Last weekend was a difficult one for all of us. The one year anniversary of the shootings at Sandy Hook Elementary brought up emotions and memories that painfully juxtaposed against the normally joyful holiday bustle. Images of angelic faces and devastated families swirled around me all day. But I didn’t need a reminder to be thinking of the Sandy Hook community, because I haven’t stopped thinking about them. I don’t think any of us have. It’s like the whole world has reached out our arms to give one big giant hug to the grieving. I hope they feel it.
My community, also a “small Connecticut town,” organized an event that encouraged the lighting of luminaries on December 14th. We participated and I found the experience very soothing. With my oldest, who is aware of some of the details of the tragedy, I slowly scooped sand into 26 bags. As we carefully placed in tea lights, I brought up specific names as their faces flashed before me. Snow was falling as we placed the luminaries outside, and I lifted up my face to feel the tiny pings, the gentle reminder of the cycle of the seasons, and life. Snowflakes have become a symbol of hope and healing in Newtown, CT, and I like to think that maybe it wasn’t a coincidence that it was snowing in CT that day.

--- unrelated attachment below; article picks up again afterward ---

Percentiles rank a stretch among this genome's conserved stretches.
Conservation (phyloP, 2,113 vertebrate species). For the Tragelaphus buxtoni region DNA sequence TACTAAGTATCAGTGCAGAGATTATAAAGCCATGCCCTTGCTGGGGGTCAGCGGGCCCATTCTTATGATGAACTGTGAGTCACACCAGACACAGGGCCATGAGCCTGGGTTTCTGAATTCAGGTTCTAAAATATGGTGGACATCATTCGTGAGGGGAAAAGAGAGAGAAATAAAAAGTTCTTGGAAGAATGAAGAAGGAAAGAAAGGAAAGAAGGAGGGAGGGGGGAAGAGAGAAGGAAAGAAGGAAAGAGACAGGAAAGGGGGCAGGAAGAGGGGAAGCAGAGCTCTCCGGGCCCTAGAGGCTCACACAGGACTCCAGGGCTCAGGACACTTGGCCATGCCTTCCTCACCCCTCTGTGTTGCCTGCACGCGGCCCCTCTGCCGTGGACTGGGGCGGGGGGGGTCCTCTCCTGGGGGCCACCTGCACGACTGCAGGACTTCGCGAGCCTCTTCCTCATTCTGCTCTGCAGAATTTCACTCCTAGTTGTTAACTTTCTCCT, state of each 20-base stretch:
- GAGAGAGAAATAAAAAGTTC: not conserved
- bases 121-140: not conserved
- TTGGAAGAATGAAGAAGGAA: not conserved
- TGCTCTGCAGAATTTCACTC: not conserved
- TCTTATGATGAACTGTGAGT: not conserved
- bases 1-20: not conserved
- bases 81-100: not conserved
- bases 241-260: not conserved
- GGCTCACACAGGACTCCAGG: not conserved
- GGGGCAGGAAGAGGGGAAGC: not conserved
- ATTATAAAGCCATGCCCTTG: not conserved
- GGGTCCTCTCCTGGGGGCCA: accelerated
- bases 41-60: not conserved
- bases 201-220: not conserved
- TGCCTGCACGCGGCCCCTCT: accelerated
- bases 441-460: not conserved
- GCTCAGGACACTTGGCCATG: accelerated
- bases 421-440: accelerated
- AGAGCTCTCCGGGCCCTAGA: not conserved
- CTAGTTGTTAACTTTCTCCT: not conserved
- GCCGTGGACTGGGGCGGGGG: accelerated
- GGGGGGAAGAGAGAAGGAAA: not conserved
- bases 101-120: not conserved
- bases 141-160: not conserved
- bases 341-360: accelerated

To show support and encourage healing, Newbery medalist Patricia MacLachlan and illustrator Steven Kellogg used the symbol of the snowflake to craft their beautiful picture book:
SNOWFLAKES FALL was written in response to last year’s tragedy. It is a gorgeous book with a healing message. From the publisher’s website (Random House):
“In Snowflakes Fall, Newbery Medalist Patricia MacLachlan and award-winning artist Steven Kellogg portray life’s natural cycle: its beauty, its joy, and its sorrow. Together, the words and pictures offer the promise of renewal that can be found in our lives—snowflakes fall, and return again as raindrops so that flowers can grow.
MacLachlan and Kellogg, who are longtime friends, were moved to collaborate on a message of hope for children and their families following the tragic events in Sandy Hook, Connecticut, on December 14, 2012. Kellogg lived in Sandy Hook for thirty-five years—he raised his family there and was an active member of the community. With Snowflakes Fall, they have created a truly inspiring picture book that is both a celebration of life and a tribute to the qualities that make each individual unique.
In honor of the community of Sandy Hook and Newtown, Random House, the publisher of Snowflakes Fall, has made a donation to the Sandy Hook School Support Fund. Random House is also donating 25,000 new books to the national literacy organization First Book in the community’s honor and in support of children everywhere.”
“A snowflake. A child. No two the same – all beautiful.”